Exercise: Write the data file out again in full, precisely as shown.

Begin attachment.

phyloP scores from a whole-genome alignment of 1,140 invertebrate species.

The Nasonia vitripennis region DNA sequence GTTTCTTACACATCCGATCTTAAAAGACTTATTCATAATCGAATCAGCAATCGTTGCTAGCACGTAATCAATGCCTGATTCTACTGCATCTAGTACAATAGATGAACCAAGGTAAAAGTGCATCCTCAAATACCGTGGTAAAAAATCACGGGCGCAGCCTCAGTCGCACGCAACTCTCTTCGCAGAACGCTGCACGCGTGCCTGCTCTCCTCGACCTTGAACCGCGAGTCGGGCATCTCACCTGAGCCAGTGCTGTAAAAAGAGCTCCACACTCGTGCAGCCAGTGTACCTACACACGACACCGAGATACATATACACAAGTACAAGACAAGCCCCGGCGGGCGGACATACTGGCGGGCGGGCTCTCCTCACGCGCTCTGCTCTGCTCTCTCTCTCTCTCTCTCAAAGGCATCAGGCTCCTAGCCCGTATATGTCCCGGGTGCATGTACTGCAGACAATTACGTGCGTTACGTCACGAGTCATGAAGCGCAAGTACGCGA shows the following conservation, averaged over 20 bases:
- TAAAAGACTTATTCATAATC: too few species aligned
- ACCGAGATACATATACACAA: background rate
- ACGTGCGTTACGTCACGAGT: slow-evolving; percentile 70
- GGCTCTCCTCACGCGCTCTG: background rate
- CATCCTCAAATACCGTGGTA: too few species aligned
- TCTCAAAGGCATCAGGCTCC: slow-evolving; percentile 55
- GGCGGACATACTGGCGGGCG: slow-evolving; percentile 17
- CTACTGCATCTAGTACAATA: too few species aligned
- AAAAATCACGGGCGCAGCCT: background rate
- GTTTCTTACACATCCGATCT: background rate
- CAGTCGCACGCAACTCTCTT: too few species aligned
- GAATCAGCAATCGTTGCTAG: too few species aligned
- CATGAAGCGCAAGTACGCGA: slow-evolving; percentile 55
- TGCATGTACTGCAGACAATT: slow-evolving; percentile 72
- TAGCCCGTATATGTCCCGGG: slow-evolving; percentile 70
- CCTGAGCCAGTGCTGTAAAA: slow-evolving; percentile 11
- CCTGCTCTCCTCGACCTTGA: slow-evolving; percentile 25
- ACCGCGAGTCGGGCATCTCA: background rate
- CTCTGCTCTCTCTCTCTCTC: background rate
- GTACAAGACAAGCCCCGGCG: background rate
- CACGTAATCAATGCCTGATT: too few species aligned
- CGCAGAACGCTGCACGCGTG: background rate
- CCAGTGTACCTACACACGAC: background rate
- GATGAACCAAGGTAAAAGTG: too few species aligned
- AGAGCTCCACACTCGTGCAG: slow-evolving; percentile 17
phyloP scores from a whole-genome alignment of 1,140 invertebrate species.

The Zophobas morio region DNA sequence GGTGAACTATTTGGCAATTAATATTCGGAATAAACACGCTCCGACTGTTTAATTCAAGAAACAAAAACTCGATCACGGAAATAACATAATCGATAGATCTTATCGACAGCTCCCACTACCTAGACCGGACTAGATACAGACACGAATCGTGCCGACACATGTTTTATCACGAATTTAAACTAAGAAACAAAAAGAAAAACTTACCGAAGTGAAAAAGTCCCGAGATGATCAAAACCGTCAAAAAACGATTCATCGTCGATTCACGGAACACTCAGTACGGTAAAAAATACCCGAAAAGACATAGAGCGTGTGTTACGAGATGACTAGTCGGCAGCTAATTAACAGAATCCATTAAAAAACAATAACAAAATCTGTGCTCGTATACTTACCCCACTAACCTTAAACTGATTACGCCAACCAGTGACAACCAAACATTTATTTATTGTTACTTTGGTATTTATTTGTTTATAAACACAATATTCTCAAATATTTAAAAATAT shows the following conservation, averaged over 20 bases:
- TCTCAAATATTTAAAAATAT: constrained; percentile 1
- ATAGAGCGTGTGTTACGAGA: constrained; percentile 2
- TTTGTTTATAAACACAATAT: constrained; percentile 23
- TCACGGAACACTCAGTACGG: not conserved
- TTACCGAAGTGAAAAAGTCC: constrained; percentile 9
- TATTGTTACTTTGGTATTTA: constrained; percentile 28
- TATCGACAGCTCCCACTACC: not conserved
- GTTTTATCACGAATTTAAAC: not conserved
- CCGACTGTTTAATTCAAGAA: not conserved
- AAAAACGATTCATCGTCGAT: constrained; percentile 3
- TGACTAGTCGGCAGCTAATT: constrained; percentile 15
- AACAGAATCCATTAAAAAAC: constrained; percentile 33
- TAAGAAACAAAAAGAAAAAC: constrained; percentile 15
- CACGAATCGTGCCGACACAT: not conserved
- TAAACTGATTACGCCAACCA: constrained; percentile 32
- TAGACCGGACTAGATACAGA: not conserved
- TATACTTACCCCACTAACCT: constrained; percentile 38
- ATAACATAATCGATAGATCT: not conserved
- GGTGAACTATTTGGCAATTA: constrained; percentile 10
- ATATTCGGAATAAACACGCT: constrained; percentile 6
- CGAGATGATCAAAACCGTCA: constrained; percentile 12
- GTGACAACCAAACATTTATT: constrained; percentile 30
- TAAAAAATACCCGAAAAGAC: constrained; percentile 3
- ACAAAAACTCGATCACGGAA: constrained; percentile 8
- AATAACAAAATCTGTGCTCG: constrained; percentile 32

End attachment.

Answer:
phyloP scores from a whole-genome alignment of 1,140 invertebrate species.

The Nasonia vitripennis region DNA sequence GTTTCTTACACATCCGATCTTAAAAGACTTATTCATAATCGAATCAGCAATCGTTGCTAGCACGTAATCAATGCCTGATTCTACTGCATCTAGTACAATAGATGAACCAAGGTAAAAGTGCATCCTCAAATACCGTGGTAAAAAATCACGGGCGCAGCCTCAGTCGCACGCAACTCTCTTCGCAGAACGCTGCACGCGTGCCTGCTCTCCTCGACCTTGAACCGCGAGTCGGGCATCTCACCTGAGCCAGTGCTGTAAAAAGAGCTCCACACTCGTGCAGCCAGTGTACCTACACACGACACCGAGATACATATACACAAGTACAAGACAAGCCCCGGCGGGCGGACATACTGGCGGGCGGGCTCTCCTCACGCGCTCTGCTCTGCTCTCTCTCTCTCTCTCTCAAAGGCATCAGGCTCCTAGCCCGTATATGTCCCGGGTGCATGTACTGCAGACAATTACGTGCGTTACGTCACGAGTCATGAAGCGCAAGTACGCGA shows the following conservation, averaged over 20 bases:
- TAAAAGACTTATTCATAATC: too few species aligned
- ACCGAGATACATATACACAA: background rate
- ACGTGCGTTACGTCACGAGT: slow-evolving; percentile 70
- GGCTCTCCTCACGCGCTCTG: background rate
- CATCCTCAAATACCGTGGTA: too few species aligned
- TCTCAAAGGCATCAGGCTCC: slow-evolving; percentile 55
- GGCGGACATACTGGCGGGCG: slow-evolving; percentile 17
- CTACTGCATCTAGTACAATA: too few species aligned
- AAAAATCACGGGCGCAGCCT: background rate
- GTTTCTTACACATCCGATCT: background rate
- CAGTCGCACGCAACTCTCTT: too few species aligned
- GAATCAGCAATCGTTGCTAG: too few species aligned
- CATGAAGCGCAAGTACGCGA: slow-evolving; percentile 55
- TGCATGTACTGCAGACAATT: slow-evolving; percentile 72
- TAGCCCGTATATGTCCCGGG: slow-evolving; percentile 70
- CCTGAGCCAGTGCTGTAAAA: slow-evolving; percentile 11
- CCTGCTCTCCTCGACCTTGA: slow-evolving; percentile 25
- ACCGCGAGTCGGGCATCTCA: background rate
- CTCTGCTCTCTCTCTCTCTC: background rate
- GTACAAGACAAGCCCCGGCG: background rate
- CACGTAATCAATGCCTGATT: too few species aligned
- CGCAGAACGCTGCACGCGTG: background rate
- CCAGTGTACCTACACACGAC: background rate
- GATGAACCAAGGTAAAAGTG: too few species aligned
- AGAGCTCCACACTCGTGCAG: slow-evolving; percentile 17
phyloP scores from a whole-genome alignment of 1,140 invertebrate species.

The Zophobas morio region DNA sequence GGTGAACTATTTGGCAATTAATATTCGGAATAAACACGCTCCGACTGTTTAATTCAAGAAACAAAAACTCGATCACGGAAATAACATAATCGATAGATCTTATCGACAGCTCCCACTACCTAGACCGGACTAGATACAGACACGAATCGTGCCGACACATGTTTTATCACGAATTTAAACTAAGAAACAAAAAGAAAAACTTACCGAAGTGAAAAAGTCCCGAGATGATCAAAACCGTCAAAAAACGATTCATCGTCGATTCACGGAACACTCAGTACGGTAAAAAATACCCGAAAAGACATAGAGCGTGTGTTACGAGATGACTAGTCGGCAGCTAATTAACAGAATCCATTAAAAAACAATAACAAAATCTGTGCTCGTATACTTACCCCACTAACCTTAAACTGATTACGCCAACCAGTGACAACCAAACATTTATTTATTGTTACTTTGGTATTTATTTGTTTATAAACACAATATTCTCAAATATTTAAAAATAT shows the following conservation, averaged over 20 bases:
- TCTCAAATATTTAAAAATAT: constrained; percentile 1
- ATAGAGCGTGTGTTACGAGA: constrained; percentile 2
- TTTGTTTATAAACACAATAT: constrained; percentile 23
- TCACGGAACACTCAGTACGG: not conserved
- TTACCGAAGTGAAAAAGTCC: constrained; percentile 9
- TATTGTTACTTTGGTATTTA: constrained; percentile 28
- TATCGACAGCTCCCACTACC: not conserved
- GTTTTATCACGAATTTAAAC: not conserved
- CCGACTGTTTAATTCAAGAA: not conserved
- AAAAACGATTCATCGTCGAT: constrained; percentile 3
- TGACTAGTCGGCAGCTAATT: constrained; percentile 15
- AACAGAATCCATTAAAAAAC: constrained; percentile 33
- TAAGAAACAAAAAGAAAAAC: constrained; percentile 15
- CACGAATCGTGCCGACACAT: not conserved
- TAAACTGATTACGCCAACCA: constrained; percentile 32
- TAGACCGGACTAGATACAGA: not conserved
- TATACTTACCCCACTAACCT: constrained; percentile 38
- ATAACATAATCGATAGATCT: not conserved
- GGTGAACTATTTGGCAATTA: constrained; percentile 10
- ATATTCGGAATAAACACGCT: constrained; percentile 6
- CGAGATGATCAAAACCGTCA: constrained; percentile 12
- GTGACAACCAAACATTTATT: constrained; percentile 30
- TAAAAAATACCCGAAAAGAC: constrained; percentile 3
- ACAAAAACTCGATCACGGAA: constrained; percentile 8
- AATAACAAAATCTGTGCTCG: constrained; percentile 32